At the news conference, Bernstein announced that over the past year, FTC and its partners have initiated a nationwide public service campaign using the Internet. Unveiling a new "Bandit" logo, Bernstein said that a number of major trade associations have agreed to post the "Bandit" logo on their website. This banner PSA will link a website visitor to all of the consumer and business education materials related to "Project Mailbox." "Over the next few weeks, the 'Bandit' logo will begin appearing on the associations' websites, and we are grateful to our newest contributing partners for their participation," Bernstein added.

Moreover, Bernstein noted that over the past year, there has been an increase in the sources of fraud complaints submitted to "Consumer Sentinel,"--a national fraud database used by law enforcers in the U.S. and Canada.

FTC also released a report outlining the hundreds of law enforcement actions targeting mass mail fraud brought by the agency, the state Attorneys General, the USPIS, and the SEC.

(FTC Release, October 5, 1999.)


Gallo Cattle Company sued the California Milk Producers Advisory Board (CMAB), alleging that CMAB's compulsory assessments for the promotion and advertising of California milk and dairy products violate Gallo's First Amendment rights. The district court granted summary judgment in favor of CMAB and the other defendants. The Ninth Circuit affirmed, concluded that the "Marketing Order" is a species of economic regulation that does not abridge Gallo's First Amendment rights.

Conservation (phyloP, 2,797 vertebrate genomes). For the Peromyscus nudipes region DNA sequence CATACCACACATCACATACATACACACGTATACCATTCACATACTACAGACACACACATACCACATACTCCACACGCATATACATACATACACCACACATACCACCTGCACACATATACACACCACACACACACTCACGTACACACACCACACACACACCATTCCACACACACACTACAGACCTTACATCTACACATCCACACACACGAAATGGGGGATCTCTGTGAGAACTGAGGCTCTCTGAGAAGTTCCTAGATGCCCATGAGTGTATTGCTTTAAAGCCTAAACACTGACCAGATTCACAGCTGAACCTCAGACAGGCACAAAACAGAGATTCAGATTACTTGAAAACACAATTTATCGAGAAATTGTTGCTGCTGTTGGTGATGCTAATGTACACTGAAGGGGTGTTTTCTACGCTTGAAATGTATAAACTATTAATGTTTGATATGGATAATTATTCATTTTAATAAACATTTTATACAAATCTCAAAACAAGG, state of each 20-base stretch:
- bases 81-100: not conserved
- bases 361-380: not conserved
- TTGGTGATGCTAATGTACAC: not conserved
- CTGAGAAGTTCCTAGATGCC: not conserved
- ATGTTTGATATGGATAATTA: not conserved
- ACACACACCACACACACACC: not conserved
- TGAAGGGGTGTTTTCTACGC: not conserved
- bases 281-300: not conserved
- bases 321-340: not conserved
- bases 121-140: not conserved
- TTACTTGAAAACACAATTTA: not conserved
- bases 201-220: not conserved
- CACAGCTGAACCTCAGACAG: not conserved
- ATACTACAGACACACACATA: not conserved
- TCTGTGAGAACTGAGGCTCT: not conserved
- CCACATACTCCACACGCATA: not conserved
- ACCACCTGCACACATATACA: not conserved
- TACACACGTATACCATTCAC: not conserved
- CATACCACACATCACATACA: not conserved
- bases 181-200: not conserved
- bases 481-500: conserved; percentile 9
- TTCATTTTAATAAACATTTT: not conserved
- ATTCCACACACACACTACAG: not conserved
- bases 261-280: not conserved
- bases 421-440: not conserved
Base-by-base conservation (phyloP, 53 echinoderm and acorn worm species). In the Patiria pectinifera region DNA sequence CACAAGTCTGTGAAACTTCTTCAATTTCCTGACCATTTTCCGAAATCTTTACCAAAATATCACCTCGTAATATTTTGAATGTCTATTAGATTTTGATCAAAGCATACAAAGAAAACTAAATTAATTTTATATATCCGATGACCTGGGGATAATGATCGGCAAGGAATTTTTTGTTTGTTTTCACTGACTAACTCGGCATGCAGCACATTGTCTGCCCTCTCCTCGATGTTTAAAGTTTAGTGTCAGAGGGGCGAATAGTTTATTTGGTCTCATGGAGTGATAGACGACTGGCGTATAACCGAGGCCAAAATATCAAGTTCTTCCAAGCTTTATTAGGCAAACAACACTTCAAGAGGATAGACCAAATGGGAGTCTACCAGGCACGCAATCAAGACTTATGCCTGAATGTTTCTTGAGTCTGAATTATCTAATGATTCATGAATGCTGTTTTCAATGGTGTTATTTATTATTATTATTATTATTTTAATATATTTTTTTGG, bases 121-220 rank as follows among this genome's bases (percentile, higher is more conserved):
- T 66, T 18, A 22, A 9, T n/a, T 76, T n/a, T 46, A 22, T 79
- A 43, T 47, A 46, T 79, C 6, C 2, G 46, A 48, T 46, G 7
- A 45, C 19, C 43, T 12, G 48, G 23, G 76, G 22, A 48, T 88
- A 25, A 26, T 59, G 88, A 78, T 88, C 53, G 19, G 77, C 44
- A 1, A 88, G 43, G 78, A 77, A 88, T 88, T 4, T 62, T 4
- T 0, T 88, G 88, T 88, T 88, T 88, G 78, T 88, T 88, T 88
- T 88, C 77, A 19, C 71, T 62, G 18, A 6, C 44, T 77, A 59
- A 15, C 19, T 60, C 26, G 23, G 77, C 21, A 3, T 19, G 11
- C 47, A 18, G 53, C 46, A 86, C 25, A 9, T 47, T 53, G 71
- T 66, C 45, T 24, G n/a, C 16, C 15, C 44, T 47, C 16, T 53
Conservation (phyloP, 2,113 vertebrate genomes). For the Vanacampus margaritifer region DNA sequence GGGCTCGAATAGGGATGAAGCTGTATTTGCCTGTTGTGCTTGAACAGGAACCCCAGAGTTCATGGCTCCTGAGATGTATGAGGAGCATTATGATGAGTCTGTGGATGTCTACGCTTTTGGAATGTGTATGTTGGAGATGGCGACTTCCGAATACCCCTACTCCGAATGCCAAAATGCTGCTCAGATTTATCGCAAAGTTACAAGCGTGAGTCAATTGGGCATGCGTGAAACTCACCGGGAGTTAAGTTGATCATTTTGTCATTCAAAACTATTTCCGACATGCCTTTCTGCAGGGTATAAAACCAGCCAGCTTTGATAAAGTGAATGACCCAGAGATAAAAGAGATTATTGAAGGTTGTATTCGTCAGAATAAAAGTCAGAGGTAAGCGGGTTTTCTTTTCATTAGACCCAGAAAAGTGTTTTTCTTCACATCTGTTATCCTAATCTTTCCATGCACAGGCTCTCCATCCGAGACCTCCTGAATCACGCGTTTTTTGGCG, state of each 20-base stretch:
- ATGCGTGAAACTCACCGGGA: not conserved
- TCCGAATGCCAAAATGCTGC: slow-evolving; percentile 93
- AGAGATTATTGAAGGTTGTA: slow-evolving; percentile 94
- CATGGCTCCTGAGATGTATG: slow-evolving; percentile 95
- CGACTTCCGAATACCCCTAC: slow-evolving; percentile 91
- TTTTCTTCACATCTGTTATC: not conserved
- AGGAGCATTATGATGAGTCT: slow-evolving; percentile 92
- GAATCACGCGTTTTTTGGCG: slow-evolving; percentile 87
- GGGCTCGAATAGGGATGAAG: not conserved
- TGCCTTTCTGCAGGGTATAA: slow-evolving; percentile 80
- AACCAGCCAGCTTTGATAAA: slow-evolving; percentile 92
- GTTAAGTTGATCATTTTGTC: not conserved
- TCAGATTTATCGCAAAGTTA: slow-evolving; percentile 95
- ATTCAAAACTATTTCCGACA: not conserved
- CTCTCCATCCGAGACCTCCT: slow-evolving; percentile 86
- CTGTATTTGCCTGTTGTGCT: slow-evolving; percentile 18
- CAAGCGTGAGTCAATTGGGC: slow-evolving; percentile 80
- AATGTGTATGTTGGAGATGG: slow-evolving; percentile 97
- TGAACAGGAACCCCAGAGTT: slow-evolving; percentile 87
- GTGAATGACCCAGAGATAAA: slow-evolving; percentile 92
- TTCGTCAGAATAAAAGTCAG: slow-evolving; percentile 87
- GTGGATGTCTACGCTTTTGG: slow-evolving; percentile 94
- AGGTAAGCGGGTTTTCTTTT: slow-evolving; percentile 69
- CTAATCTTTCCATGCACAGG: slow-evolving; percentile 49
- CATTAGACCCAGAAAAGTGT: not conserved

The Secretary of the California Department of Food and Agriculture (Secretary) is charged with administering the Marketing Act and is authorized to issue "marketing orders" to regulate the marketing, processing, distributing, and handling of commodities. (See Cal. Food & Agric. Code Section 58741.)

Under this grant of authority, the Secretary issued the Marketing Order for Research, Education and Promotion of Market Milk and Dairy Products in California ("Milk Marketing Order" or "Marketing Order") and formed CMAB "to assist in the administration of [the] Marketing Order." The Milk Marketing Order authorizes CMAB to conduct research, prepare and present educational programs, engage in advertising and promotional activities, and develop and regulate the use of certification marks for dairy products. To finance these authorized activities, the Milk Marketing Order allows CMAB to impose an assessment of $0.10 per hundred weight on milk produced by "producers" and "producer-handlers" in California.

(Gallo Cattle Company v. California Milk Advisory Board et al., No. 97-17182, United States Court of Appeals for the Ninth Circuit, 185 F.3d 969; 1999 U.S. App. LEXIS 15706; 99 Cal. Daily Op. Service 5597; 99 Daily Journal DAR 7153 (1999).)

INTERNET MATERIALS: Materials relating to these FTC matters are available on the Internet at FTC's World Wide Web site at: